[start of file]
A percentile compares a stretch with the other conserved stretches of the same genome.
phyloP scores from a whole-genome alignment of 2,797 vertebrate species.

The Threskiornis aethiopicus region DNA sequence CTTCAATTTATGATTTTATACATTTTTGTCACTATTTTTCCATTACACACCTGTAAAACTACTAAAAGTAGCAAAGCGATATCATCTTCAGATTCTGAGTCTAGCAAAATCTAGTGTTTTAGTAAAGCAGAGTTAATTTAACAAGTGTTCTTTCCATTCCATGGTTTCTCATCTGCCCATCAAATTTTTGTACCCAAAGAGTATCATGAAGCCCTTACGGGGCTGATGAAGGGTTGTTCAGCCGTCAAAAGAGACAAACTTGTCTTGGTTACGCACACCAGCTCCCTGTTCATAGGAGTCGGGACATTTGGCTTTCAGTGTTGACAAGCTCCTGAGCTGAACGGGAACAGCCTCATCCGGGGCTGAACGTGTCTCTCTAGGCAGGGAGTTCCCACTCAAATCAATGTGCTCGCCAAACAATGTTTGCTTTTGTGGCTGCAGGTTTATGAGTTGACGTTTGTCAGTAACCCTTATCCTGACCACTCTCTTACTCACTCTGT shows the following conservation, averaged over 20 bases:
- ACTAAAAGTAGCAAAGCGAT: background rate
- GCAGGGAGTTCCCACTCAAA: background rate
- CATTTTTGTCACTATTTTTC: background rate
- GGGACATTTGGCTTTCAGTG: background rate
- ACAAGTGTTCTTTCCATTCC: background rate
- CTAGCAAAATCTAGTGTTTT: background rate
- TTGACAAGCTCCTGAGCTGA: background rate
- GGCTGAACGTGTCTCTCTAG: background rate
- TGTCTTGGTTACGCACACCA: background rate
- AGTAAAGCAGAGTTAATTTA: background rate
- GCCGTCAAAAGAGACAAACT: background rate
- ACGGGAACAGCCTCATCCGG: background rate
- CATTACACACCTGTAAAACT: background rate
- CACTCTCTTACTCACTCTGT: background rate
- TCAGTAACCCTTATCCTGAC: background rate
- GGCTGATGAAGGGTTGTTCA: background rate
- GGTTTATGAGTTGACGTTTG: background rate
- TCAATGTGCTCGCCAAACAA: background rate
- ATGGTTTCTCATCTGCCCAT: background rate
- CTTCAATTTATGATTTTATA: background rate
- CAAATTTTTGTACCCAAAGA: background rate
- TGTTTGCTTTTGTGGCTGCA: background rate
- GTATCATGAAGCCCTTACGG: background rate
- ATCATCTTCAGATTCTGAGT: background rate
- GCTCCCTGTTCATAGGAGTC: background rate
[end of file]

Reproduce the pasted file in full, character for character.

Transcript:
A percentile compares a stretch with the other conserved stretches of the same genome.
phyloP scores from a whole-genome alignment of 2,797 vertebrate species.

The Threskiornis aethiopicus region DNA sequence CTTCAATTTATGATTTTATACATTTTTGTCACTATTTTTCCATTACACACCTGTAAAACTACTAAAAGTAGCAAAGCGATATCATCTTCAGATTCTGAGTCTAGCAAAATCTAGTGTTTTAGTAAAGCAGAGTTAATTTAACAAGTGTTCTTTCCATTCCATGGTTTCTCATCTGCCCATCAAATTTTTGTACCCAAAGAGTATCATGAAGCCCTTACGGGGCTGATGAAGGGTTGTTCAGCCGTCAAAAGAGACAAACTTGTCTTGGTTACGCACACCAGCTCCCTGTTCATAGGAGTCGGGACATTTGGCTTTCAGTGTTGACAAGCTCCTGAGCTGAACGGGAACAGCCTCATCCGGGGCTGAACGTGTCTCTCTAGGCAGGGAGTTCCCACTCAAATCAATGTGCTCGCCAAACAATGTTTGCTTTTGTGGCTGCAGGTTTATGAGTTGACGTTTGTCAGTAACCCTTATCCTGACCACTCTCTTACTCACTCTGT shows the following conservation, averaged over 20 bases:
- ACTAAAAGTAGCAAAGCGAT: background rate
- GCAGGGAGTTCCCACTCAAA: background rate
- CATTTTTGTCACTATTTTTC: background rate
- GGGACATTTGGCTTTCAGTG: background rate
- ACAAGTGTTCTTTCCATTCC: background rate
- CTAGCAAAATCTAGTGTTTT: background rate
- TTGACAAGCTCCTGAGCTGA: background rate
- GGCTGAACGTGTCTCTCTAG: background rate
- TGTCTTGGTTACGCACACCA: background rate
- AGTAAAGCAGAGTTAATTTA: background rate
- GCCGTCAAAAGAGACAAACT: background rate
- ACGGGAACAGCCTCATCCGG: background rate
- CATTACACACCTGTAAAACT: background rate
- CACTCTCTTACTCACTCTGT: background rate
- TCAGTAACCCTTATCCTGAC: background rate
- GGCTGATGAAGGGTTGTTCA: background rate
- GGTTTATGAGTTGACGTTTG: background rate
- TCAATGTGCTCGCCAAACAA: background rate
- ATGGTTTCTCATCTGCCCAT: background rate
- CTTCAATTTATGATTTTATA: background rate
- CAAATTTTTGTACCCAAAGA: background rate
- TGTTTGCTTTTGTGGCTGCA: background rate
- GTATCATGAAGCCCTTACGG: background rate
- ATCATCTTCAGATTCTGAGT: background rate
- GCTCCCTGTTCATAGGAGTC: background rate